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What spam really costs, Part I

Jun 30, 20034 mins
Enterprise ApplicationsMalwareMessaging Apps

I was recently ringmaster at a Network World seminar sponsored by Surf Control on fighting spam, and a couple of days ago I spoke about the cost of spam at Jim Sterne’s Emetrics Summit 2003 in Santa Barbara, Calif.

From these events I discovered 1) how few companies have a handle on how their e-mail systems work and what they cost, 2) how little they know about their users’ experience, and 3) what spam really costs. To answer the latter you need to know the former.

The first issue requires a straightforward review of your system architecture, including equipment, services, and (this is the one that almost always gets overlooked) how they integrate (or don’t) with business processes (if you have trouble getting this review done, let me know, I will be only too happy to help you for an exorbitant fee).

You also need to know what your incoming data services look like: what they cost per month, what percentage of the bandwidth is actually used and what fraction of that is used for e-mail.

And you’ll need to know what the management and maintenance costs are for e-mail, and what costs are involved with the storage of e-mail on a monthly basis (don’t overlook desktop costs and transient storage on the server).

The next issue is crucial: You need to survey your users. “What!” I hear you exclaim. “We have to actually talk to them?” Yep, sorry, but like it or not, and no matter how management policies might shelter you from the harsh reality of the front lines of your business battle, those end users are your customers. And as is always the case, fail to serve your customers and you eventually will pay for it.

In the case of spam, you need to find out what your end users actually do with e-mail and what they perceive the spam problem to be.

The first task is to find out how much mail each user sends and receives each month (a month usually gives a more accurate profile than a week or a day) and segregate that into internal and external routings. Then ask the users what percentage of the mail they receive is what they think of as spam.

This is a crucial issue: What you in IT think of as spam could differ significantly from the end user’s viewpoint. For example, you’ll both (I hope) agree that hot teens and the enlargement of bodily parts constitute spam. Where you’ll differ could be more subtle. Your users might not object to refinancing opportunities and actually might welcome offers from obscure Chinese manufacturers. You’re going to have to do a little digging here.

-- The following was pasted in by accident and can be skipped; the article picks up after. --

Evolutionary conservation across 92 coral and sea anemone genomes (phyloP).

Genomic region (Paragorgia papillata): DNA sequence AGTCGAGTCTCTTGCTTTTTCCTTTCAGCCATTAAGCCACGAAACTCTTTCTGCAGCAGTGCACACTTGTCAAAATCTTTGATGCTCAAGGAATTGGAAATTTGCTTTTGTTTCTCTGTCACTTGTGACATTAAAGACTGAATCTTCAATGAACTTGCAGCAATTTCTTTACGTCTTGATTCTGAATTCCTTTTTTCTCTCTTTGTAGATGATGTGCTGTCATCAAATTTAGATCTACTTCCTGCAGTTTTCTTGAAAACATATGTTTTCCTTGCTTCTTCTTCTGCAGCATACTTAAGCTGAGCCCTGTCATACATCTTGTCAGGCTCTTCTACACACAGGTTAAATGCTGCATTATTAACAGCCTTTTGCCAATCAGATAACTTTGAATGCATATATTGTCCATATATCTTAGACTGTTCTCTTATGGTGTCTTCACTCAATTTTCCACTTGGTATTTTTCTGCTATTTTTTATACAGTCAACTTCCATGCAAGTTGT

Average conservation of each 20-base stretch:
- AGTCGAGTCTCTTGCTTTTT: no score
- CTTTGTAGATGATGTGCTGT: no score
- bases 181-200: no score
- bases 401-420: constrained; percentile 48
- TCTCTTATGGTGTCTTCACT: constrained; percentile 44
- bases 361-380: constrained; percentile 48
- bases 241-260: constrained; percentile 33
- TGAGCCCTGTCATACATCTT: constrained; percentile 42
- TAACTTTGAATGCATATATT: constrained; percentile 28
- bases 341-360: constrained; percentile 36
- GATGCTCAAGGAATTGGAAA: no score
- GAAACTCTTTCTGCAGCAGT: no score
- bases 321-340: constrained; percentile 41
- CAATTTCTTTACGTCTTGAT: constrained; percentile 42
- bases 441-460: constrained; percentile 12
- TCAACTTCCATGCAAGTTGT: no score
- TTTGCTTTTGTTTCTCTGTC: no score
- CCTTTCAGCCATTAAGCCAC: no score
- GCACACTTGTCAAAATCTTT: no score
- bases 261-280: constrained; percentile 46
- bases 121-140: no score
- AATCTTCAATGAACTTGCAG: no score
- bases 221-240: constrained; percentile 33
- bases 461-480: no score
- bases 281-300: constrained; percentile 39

So, if you have a large user population and can’t survey everyone, use a statistically significant sample, and then go and find out what they think. Then ask them to forward samples of each type of spam they get for analysis (make sure you use the term “analysis” – it always sounds much sexier then “check out”).

You might also ask them to submit samples of messages they consider non-work-related but not spam. This will give you insight into what users actually do with e-mail in terms of workplace communications, such as swapping jokes with colleagues and business contacts, and keeping in contact with friends and family.

You also should watch a few users handle their e-mail. Find out how long it takes them to handle the spam they get and then work out the average time it takes for them to handle a spam message.

In the spam cost models I have built, I worked with a value of 5 seconds for a user to handle a piece of spam, but for your users’ mileage might vary. Some IT people have told me their average user takes roughly 1 minute to deal with each spam, which significantly increases the cost.

OK, so that’s your homework. Find out all of those figures, and next week we’ll start working on the last issue: what the cost of spam really is for you.

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Mark Gibbs is an author, journalist, and man of mystery. His writing for Network World is widely considered to be vastly underpaid. For more than 30 years, Gibbs has consulted, lectured, and authored numerous articles and books about networking, information technology, and the social and political issues surrounding them. His complete bio can be found at

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